Though it visits frequently, Richard Peña’s memory is strongest with me on two days of the year—Dec. 7 and Sept. 11.
Peña, a longtime columnist for The Star-News, was a World War II veteran and a Pearl Harbor survivor. He died in 2014.
Some times, during his weekly visit to the office, he wore a cap I think was emblazoned with USS Detroit, the ship on which he served, on the panel. My memory is hazy and time may embellish.
But I do recall once he remarked, in passing and casually, that it seemed people forgot about Pearl Harbor Day.
With each passing day and every subsequent year the gravity of that December morning—when Japanese fighter planes dropped bombs on a naval base in Hawaii and heralded the United States’ entry into World War II—seemed to be lost.
Sheepishly I admitted I rarely thought about that day. Born in the 60s I came along long after that moment was decades old and just a paragraph in history text books.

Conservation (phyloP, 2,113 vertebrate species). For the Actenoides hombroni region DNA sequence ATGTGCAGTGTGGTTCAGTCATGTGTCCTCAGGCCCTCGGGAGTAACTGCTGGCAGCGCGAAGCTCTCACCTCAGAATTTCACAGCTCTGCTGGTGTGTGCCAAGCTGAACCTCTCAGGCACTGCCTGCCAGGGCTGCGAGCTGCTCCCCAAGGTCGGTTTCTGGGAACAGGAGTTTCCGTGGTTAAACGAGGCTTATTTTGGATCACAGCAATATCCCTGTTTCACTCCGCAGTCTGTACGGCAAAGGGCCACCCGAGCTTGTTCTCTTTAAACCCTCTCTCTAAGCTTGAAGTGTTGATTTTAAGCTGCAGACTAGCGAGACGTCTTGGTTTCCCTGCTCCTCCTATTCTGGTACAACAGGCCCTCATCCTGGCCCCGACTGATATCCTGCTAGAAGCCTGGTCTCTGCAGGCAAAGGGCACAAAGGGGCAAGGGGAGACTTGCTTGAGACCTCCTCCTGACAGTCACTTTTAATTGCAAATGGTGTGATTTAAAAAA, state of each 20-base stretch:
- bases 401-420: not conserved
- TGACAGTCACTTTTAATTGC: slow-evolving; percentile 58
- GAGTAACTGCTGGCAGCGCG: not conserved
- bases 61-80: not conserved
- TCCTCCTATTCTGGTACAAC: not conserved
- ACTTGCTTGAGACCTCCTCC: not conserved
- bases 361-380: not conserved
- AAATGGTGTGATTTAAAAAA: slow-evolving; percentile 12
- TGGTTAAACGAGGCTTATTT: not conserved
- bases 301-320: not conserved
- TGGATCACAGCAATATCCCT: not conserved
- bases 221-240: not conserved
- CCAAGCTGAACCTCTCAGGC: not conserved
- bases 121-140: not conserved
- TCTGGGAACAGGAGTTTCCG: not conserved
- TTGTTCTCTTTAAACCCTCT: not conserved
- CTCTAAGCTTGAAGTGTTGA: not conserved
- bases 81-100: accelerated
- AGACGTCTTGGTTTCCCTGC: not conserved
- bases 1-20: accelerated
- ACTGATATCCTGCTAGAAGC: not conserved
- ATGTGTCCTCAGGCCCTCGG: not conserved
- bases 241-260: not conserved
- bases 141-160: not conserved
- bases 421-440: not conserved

It was to be expected, he supposed. People grew older, life carried on, memories faded and, ultimately, members of his generation died.
But he’d never forget. Of course not. That historic moment changed him and his contemporaries and became a part of their common psyche. They’d never forget.
Decades later those words became almost a mantra for this country after it was attacked on Sept. 11, 2001 by religious extremists: Never Forget.
Twenty years later we are almost a generation removed from 9/11. The events of that day are taught as almost abstract episodes in this country’s history on digital notebooks in schools by teachers who were probably young children when the planes crashed into the World Trade Center.
The event that preceded the War on Terror is a vivid memory to many of us. But with each passing day and every subsequent year it naturally becomes less compelling to the people who will be around long after 9/11 has lost its immediacy.
Still, I hope the memory of those who died can somehow carry on, even if it becomes faded and mostly forgotten.